Using Bloom's Taxonomy to Write Effective Learning Objectives ...

Pitfall:  You’re focused on the credit acceptance policies of one or two colleges before 10th grade. 

Moderation:  First of all, I do think a parent’s guidance should heavily influence where a teen goes to college. Parents bring wisdom to the table that teens don’t have. The pitfall here is that colleges can and do change their credit acceptance policies on a regular basis. Trying to predict a college’s policy three years from now is a fool’s errand and will result in chaos every time the college makes a change. It’s better to plan YOUR homeschool by bringing in college credit where it fits and makes sense. Later, when your teen is ready to target colleges, you can compare and contrast their policies and decide which one is a good fit.

Pitfall:  You press your teen to “choose a major” or “choose a college” or “choose a career” so you can plan their college credit NOW.

Moderation:  If I were my own child, I would have written and executed a perfectly crafted Excel spreadsheet for myself at age 12. I was the rare kid who knew she wanted to be a chef from early on and didn’t stray from that ambition until years later when I became a parent.  My kids? No such luck. I took a nose dive into this pitfall at full speed with my own kids- experiencing frustration and failure that my kids were slow to find their purpose. Imagine my surprise when I learned that THEY were the normal ones and I was the odd one!  (Apparently, I was the only one surprised by that. lol)  But, this is still a pitfall, and one to be aware of.  In fact, 80% of ALL COLLEGE STUDENTS will change their major at least once in college, the “average” student changes majors THREE times. In my opinion, I think that this happens for 2 reasons. (1) Students don’t generally get to choose their own classes, so having the autonomy to do that in college allows them to explore subjects for the first time. (2) Reality is a brick wall. Once a person exhausts all the “101” classes and starts actually getting into a subject deeply, they may find that it’s different than they expected. Sometimes a subject is boring, harder, more political, or frankly not as challenging as originally expected.   Unless your teen is very driven from a young age, expect change as they grow.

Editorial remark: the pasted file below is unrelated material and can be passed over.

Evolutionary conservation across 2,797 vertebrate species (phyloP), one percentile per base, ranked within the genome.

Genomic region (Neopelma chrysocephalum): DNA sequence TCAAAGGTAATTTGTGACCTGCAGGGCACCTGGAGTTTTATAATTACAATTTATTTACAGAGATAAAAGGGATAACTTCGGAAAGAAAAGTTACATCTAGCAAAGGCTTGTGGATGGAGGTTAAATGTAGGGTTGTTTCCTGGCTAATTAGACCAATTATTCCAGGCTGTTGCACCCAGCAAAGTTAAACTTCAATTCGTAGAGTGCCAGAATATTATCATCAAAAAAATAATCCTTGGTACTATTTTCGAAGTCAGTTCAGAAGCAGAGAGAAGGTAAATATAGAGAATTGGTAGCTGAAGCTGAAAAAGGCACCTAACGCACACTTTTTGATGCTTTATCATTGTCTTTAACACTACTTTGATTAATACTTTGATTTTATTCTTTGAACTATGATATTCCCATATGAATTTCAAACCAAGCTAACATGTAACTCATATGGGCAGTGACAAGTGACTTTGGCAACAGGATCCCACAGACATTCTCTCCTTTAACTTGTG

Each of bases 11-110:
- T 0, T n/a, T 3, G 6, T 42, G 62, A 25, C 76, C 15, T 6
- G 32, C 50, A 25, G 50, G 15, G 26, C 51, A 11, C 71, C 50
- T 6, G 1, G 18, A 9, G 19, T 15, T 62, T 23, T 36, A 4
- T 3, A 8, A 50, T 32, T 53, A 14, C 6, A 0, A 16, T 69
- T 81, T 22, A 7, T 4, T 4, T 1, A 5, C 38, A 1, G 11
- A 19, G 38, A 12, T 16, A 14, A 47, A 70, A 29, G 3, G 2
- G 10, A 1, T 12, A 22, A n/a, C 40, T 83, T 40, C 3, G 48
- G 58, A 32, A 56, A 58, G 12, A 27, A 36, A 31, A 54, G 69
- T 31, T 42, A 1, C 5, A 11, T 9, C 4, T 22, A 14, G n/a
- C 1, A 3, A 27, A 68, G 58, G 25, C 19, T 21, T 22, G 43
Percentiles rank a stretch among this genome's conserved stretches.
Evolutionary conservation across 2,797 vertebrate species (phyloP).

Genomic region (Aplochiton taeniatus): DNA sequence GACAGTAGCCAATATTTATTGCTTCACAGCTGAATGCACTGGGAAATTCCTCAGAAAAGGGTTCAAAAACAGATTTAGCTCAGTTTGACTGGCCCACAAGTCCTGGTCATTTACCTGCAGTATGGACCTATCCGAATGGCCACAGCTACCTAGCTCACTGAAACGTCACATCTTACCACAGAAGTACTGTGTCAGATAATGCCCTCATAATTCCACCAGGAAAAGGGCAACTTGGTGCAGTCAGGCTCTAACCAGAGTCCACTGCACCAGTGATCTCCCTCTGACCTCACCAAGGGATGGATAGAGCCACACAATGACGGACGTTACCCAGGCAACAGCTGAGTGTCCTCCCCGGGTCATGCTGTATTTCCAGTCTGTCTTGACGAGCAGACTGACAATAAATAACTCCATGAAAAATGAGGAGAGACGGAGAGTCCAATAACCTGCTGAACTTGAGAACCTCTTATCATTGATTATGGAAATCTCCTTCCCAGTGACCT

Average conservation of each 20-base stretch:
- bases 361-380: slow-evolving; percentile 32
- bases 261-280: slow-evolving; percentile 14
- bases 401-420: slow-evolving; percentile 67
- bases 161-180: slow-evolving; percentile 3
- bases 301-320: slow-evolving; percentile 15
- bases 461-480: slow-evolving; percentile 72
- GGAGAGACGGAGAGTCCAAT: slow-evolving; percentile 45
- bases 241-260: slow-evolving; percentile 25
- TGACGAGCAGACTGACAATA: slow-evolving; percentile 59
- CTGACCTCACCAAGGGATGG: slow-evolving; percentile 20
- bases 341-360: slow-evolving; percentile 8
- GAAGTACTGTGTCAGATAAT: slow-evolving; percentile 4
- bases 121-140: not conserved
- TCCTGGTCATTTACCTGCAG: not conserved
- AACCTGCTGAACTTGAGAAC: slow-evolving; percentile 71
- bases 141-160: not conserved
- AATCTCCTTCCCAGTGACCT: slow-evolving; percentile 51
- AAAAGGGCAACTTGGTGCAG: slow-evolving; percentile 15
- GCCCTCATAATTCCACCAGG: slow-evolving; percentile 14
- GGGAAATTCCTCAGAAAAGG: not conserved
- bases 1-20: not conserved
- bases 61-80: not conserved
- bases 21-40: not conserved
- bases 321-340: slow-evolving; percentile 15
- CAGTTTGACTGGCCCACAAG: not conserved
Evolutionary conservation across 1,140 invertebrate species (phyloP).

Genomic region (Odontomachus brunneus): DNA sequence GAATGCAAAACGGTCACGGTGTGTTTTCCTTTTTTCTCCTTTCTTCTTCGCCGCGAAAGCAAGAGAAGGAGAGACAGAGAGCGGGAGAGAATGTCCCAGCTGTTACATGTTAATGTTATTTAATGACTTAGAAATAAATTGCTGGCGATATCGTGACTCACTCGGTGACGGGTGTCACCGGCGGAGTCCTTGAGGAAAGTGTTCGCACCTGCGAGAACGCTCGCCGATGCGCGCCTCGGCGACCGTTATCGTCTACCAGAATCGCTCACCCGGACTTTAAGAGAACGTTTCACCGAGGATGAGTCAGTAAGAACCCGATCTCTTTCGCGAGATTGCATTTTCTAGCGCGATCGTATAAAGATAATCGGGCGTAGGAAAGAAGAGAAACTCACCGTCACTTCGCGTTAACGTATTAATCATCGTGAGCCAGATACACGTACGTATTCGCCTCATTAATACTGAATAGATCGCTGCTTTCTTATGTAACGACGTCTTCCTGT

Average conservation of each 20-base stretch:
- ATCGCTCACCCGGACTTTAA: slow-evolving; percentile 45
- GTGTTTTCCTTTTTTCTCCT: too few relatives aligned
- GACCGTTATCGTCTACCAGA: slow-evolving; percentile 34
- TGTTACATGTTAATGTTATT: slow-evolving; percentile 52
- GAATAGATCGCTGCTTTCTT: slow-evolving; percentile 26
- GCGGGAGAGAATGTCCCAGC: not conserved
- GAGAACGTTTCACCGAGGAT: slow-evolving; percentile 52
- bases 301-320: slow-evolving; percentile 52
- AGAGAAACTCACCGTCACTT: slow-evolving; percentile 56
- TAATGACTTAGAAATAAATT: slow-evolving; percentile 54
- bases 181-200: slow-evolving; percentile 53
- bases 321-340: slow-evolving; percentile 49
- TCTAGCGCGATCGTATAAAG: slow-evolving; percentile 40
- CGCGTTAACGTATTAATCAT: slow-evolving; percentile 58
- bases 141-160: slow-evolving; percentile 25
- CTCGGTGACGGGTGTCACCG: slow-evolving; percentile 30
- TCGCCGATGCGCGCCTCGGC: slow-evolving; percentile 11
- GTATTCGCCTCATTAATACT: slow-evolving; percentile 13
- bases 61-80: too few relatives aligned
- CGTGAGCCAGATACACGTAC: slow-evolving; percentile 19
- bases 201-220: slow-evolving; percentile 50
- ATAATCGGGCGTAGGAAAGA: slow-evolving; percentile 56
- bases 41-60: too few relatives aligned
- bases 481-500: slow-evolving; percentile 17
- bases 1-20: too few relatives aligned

Pitfalls:  You’re uneasy about your teen changing their mind about their major, college, or career because it disturbs “your plan.”  You’re making every decision for your teen regarding their major, college, or career. 

Moderation:  I’ve combined the last two pitfalls into one because the same kind of moderation fixes both. Building on the previous pitfall about expecting change, taking your role as a guidance counselor to extremes means you’re trading an opportunity for them to take ownership in exchange for you to feel comfortable.  Having a plan is very reassuring for us, but if you can focus on diploma planning (while bringing in college credit) and allowing our teens to focus on degree/career planning (after high school) we’ll make the most of their high school career!